Heather Jameson 17 September 2020

ADASS issues stark warning as White Paper faces further delays

ADASS issues stark warning as White Paper faces further delays image

The social care system risks complete breakdown experts have warned as it emerged that the long-awaited White Paper has been delayed again until next year.

Health minister Lord Bethell told the House of Lords yesterday: 'I cannot commit to a social care plan before the end of the year.

'This is something that will require a huge amount of political collaboration and I suspect it will take longer than the next few months.'

Association of Directors of Adult Social Services president James Bullion warned the underfunded and strained service was being stretched further by coronavirus. ‘There is a risk of partial or complete breakdown in the next few months, despite the exceptional work done by paid and unpaid carers,’ he said.

‘The prospect of reform proposals was the promise that kept us all going.  The ability to deal with the pandemic and to face what is likely to be the most difficult winter any of us have ever faced, has been bolstered by the expectation of a better future and the type of care that we all want for ourselves and our families. People are giving a lot to keep services going.’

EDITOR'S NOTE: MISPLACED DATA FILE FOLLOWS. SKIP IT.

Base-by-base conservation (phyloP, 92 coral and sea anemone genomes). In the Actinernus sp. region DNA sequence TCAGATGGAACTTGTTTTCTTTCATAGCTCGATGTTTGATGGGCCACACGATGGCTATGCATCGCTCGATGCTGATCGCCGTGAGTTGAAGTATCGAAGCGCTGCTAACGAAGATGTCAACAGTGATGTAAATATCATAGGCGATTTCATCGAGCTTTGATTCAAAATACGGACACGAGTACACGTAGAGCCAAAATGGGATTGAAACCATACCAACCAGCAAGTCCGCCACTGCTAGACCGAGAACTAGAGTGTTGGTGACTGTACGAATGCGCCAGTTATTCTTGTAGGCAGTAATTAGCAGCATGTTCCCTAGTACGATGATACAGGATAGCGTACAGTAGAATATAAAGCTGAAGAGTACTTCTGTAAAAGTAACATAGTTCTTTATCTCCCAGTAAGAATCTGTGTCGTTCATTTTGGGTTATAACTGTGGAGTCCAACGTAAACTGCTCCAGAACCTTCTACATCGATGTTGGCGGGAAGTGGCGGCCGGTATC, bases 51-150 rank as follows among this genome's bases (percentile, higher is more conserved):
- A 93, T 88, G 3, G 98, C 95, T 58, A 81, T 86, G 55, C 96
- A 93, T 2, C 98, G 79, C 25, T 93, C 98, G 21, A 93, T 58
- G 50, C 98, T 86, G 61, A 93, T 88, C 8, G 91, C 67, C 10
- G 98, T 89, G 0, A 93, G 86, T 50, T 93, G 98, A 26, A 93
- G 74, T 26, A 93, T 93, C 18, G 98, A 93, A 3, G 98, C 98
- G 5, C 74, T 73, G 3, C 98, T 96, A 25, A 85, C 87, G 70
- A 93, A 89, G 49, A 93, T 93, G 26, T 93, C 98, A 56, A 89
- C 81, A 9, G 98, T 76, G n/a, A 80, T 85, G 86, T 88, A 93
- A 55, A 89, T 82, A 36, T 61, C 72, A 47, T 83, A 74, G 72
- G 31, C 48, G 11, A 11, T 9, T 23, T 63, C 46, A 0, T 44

He called for a fully funded plan for social care, for priority COVID testing and for a multi-year funding settlement, adding: ‘We cannot go on as we are.’

It was announced today that care providers will be given an extra £546m to bolster infection control throughout winter.

The infection control fund, which was launched in May, has now been extended until March, allowing providers to pay staff full wages while they are self-isolating and enabling workers to work in only one care home.

It brings the total funding for infection control measures in care homes to more than £1.1bn.

Care minister Helen Whately said: ‘I am committed to ensuring the social care system has everything it needs for the winter months ahead.’

Tackling mistrust about vaccines image

Tackling mistrust about vaccines

Dr Justin Varney looks at how Birmingham is working to tackle the ‘layers upon layers of mistrust’ among ethnic minority communities that is ‘now playing out in vaccine hesitancy’.
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